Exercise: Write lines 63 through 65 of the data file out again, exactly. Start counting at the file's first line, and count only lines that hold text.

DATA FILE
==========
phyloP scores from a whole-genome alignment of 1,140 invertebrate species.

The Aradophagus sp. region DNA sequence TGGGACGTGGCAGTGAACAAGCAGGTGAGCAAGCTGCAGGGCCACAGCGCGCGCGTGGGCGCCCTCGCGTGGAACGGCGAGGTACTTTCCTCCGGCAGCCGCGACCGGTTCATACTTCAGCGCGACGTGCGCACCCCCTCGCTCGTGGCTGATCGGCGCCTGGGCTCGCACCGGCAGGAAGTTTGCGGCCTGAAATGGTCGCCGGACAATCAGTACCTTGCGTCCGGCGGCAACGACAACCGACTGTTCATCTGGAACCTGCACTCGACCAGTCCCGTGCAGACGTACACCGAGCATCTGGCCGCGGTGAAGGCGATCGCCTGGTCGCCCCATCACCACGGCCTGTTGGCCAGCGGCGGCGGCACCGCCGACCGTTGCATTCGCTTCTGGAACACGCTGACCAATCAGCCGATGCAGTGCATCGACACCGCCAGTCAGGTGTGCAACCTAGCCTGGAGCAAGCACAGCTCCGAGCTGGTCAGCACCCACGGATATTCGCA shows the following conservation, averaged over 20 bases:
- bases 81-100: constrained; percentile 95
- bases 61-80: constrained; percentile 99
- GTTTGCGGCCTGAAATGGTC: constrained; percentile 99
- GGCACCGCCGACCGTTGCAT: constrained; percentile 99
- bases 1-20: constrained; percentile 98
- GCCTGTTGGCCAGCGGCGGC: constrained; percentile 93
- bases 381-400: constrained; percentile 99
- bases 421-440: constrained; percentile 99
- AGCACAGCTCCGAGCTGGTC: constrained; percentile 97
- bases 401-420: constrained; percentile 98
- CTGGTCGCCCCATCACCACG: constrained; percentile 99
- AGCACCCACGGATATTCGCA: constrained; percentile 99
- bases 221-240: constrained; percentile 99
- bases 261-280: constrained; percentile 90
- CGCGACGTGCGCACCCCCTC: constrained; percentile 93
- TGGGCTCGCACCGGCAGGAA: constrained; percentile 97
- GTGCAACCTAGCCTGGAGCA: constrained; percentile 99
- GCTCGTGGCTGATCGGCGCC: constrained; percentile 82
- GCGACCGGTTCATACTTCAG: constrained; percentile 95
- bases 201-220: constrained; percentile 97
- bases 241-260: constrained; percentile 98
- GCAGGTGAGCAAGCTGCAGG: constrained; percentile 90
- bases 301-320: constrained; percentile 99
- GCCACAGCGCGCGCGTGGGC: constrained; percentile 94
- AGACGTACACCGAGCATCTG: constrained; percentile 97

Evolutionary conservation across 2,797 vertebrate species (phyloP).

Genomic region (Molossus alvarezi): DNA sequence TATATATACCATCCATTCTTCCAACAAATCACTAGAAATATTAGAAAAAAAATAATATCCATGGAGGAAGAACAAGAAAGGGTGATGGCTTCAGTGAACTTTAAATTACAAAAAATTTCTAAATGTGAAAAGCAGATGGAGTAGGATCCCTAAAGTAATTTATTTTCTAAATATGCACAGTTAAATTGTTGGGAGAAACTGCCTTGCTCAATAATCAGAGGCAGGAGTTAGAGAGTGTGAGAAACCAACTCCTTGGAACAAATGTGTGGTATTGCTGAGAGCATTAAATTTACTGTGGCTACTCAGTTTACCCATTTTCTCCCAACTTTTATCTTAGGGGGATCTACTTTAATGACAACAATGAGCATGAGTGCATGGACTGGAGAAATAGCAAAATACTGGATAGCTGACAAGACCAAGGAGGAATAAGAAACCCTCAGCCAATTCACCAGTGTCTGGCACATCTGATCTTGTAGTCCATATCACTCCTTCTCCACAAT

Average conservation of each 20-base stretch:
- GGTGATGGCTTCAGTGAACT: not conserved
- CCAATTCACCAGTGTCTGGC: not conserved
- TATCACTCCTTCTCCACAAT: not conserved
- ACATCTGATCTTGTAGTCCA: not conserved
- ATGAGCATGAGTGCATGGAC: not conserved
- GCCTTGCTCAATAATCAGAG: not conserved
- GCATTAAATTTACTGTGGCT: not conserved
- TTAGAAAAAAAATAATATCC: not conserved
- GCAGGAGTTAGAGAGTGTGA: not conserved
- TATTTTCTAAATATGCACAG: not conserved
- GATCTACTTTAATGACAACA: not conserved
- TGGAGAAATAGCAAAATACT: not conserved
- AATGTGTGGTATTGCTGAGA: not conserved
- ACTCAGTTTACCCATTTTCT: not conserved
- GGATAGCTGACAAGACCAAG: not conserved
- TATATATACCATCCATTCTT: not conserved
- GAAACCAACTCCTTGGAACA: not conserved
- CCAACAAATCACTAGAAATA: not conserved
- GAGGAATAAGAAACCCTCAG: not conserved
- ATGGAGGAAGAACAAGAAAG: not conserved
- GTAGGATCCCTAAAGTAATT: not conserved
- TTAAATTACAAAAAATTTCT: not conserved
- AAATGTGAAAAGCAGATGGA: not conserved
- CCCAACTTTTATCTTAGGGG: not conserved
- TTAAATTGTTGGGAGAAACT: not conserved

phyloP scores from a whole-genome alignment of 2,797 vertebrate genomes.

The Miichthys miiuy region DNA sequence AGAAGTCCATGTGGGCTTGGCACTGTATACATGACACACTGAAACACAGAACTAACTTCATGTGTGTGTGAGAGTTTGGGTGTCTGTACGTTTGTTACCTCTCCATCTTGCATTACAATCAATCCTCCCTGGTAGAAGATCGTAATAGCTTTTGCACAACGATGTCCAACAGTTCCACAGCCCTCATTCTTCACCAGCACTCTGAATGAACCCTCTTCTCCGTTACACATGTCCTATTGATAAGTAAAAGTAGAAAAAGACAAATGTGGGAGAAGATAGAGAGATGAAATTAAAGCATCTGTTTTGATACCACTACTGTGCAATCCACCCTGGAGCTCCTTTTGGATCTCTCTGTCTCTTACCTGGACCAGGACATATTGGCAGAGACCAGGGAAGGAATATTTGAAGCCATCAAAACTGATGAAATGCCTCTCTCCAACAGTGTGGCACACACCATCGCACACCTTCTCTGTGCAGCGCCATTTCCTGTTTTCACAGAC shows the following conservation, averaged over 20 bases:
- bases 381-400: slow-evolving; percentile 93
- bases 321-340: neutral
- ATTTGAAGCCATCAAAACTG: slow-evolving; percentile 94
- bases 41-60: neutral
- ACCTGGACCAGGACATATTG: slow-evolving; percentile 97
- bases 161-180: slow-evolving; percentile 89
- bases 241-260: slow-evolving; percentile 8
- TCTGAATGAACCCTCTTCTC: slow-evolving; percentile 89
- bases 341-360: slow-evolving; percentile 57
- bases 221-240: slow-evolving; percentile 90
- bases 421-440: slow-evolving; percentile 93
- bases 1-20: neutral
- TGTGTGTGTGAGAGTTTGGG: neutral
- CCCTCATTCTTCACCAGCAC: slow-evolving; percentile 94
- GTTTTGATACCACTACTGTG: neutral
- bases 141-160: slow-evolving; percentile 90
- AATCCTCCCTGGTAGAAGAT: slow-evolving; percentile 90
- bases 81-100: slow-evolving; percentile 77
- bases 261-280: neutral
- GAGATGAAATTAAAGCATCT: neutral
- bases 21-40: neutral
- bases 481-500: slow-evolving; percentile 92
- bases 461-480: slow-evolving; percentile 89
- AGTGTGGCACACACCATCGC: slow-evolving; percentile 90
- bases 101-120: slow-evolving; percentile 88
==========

- bases 161-180: slow-evolving; percentile 89
- bases 241-260: slow-evolving; percentile 8
- TCTGAATGAACCCTCTTCTC: slow-evolving; percentile 89